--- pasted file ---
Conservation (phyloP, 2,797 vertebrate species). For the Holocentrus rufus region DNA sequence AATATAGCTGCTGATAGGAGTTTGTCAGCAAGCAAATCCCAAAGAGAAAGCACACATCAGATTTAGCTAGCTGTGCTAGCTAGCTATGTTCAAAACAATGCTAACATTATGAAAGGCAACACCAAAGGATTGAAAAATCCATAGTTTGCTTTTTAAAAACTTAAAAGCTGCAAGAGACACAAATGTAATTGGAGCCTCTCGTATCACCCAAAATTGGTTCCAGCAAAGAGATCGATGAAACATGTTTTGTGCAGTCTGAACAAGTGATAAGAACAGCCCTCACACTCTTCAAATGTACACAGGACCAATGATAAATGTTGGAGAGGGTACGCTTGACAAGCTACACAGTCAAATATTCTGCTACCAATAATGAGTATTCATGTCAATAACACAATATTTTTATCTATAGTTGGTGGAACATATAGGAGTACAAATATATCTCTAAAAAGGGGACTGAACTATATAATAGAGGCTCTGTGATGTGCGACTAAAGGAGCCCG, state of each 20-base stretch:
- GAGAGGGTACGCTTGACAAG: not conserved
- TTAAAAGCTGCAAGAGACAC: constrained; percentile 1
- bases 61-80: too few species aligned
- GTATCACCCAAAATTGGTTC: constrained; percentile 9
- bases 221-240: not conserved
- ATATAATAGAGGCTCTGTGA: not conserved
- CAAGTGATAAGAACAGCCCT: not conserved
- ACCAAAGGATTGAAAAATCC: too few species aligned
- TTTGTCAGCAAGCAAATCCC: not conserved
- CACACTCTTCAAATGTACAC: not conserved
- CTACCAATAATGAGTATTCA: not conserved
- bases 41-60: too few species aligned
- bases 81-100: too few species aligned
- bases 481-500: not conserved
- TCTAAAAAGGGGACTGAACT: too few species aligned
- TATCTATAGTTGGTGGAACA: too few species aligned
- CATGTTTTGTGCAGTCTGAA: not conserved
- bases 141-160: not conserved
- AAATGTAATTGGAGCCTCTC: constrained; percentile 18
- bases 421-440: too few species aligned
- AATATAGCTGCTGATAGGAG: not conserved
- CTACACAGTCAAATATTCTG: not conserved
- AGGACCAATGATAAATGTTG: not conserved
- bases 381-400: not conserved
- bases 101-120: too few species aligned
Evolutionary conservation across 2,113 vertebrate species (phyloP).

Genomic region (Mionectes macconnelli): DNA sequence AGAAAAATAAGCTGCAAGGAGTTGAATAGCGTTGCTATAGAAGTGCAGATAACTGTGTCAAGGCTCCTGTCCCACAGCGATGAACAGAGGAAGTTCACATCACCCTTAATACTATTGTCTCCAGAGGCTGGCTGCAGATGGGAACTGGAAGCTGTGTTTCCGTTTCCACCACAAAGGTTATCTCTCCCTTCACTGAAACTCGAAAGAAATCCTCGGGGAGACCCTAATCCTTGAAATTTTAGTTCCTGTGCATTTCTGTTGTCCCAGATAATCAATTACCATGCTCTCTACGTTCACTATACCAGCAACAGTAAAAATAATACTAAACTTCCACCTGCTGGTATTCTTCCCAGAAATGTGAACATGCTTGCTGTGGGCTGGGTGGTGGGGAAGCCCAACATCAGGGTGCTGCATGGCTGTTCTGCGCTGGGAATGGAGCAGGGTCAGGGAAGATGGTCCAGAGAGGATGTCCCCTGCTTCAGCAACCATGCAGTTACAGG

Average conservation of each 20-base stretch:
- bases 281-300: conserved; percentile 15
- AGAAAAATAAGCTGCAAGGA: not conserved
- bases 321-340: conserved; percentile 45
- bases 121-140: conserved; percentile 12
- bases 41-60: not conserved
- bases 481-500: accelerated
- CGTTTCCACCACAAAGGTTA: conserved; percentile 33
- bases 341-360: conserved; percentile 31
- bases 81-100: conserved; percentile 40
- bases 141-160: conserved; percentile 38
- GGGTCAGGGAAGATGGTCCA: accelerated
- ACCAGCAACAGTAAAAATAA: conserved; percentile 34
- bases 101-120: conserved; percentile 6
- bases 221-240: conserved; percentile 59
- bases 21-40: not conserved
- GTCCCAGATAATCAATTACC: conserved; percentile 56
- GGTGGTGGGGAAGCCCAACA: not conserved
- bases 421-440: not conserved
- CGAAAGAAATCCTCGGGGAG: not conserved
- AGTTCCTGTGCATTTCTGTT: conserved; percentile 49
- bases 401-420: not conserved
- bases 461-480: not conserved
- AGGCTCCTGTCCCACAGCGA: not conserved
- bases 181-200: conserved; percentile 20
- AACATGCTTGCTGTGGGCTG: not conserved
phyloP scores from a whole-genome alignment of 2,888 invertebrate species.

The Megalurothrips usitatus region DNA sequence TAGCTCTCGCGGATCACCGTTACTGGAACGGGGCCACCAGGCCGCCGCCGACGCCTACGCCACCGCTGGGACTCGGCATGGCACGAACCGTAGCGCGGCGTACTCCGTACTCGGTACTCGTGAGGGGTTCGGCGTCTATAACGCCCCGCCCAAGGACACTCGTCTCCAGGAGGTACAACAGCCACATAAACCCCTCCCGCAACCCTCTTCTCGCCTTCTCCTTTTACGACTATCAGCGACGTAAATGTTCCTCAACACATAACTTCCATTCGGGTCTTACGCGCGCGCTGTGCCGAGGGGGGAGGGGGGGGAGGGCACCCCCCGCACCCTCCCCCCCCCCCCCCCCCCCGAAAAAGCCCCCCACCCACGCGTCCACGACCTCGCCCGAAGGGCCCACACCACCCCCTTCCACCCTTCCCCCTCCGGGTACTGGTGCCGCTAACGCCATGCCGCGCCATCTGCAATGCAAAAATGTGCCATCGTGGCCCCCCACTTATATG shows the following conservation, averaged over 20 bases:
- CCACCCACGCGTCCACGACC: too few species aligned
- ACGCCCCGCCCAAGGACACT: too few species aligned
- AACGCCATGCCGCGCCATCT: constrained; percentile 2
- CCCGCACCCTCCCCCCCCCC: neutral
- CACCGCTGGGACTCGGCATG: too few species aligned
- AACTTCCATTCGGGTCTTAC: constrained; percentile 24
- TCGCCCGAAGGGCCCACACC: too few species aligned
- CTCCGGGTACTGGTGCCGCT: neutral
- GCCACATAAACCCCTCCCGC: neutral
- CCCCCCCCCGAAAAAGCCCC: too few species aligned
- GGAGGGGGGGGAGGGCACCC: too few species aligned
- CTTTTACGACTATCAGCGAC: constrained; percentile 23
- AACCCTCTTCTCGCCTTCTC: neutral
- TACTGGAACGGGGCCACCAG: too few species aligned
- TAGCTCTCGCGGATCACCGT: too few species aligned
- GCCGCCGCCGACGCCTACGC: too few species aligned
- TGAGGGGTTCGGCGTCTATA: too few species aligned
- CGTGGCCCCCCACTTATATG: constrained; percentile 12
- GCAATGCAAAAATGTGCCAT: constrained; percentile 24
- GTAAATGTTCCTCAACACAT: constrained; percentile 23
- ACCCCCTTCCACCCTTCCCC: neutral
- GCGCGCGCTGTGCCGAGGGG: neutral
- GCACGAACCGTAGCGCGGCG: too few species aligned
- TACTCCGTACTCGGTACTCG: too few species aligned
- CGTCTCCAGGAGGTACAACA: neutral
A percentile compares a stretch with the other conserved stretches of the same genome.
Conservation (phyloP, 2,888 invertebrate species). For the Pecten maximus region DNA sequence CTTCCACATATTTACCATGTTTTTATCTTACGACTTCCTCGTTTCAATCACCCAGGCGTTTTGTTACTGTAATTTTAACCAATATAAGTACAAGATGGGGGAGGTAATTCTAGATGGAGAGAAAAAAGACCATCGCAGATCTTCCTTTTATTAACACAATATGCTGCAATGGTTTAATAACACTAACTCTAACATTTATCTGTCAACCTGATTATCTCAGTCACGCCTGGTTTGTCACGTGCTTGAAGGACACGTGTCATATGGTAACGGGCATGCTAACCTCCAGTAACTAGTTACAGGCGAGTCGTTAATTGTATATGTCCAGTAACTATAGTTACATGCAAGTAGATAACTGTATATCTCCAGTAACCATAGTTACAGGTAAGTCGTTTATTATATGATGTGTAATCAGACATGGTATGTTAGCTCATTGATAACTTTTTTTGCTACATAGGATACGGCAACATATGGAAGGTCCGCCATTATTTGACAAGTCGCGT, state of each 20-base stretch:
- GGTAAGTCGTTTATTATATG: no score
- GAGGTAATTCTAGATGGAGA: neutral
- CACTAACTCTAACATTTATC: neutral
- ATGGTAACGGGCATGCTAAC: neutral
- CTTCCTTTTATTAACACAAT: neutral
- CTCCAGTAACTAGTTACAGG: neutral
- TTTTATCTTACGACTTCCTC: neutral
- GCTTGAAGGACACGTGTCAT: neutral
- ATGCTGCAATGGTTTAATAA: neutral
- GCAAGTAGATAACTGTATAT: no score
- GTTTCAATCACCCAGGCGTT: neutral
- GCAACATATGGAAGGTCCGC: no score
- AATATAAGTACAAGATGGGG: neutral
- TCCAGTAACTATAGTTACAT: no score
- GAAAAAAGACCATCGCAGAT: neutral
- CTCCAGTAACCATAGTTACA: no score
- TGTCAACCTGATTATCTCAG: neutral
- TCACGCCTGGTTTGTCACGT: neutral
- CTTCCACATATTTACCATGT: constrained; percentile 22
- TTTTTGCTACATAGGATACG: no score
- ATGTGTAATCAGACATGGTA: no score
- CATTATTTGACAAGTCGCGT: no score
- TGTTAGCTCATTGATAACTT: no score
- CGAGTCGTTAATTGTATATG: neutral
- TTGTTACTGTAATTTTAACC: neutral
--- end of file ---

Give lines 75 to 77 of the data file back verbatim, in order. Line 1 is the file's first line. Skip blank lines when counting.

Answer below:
- GCAATGCAAAAATGTGCCAT: constrained; percentile 24
- GTAAATGTTCCTCAACACAT: constrained; percentile 23
- ACCCCCTTCCACCCTTCCCC: neutral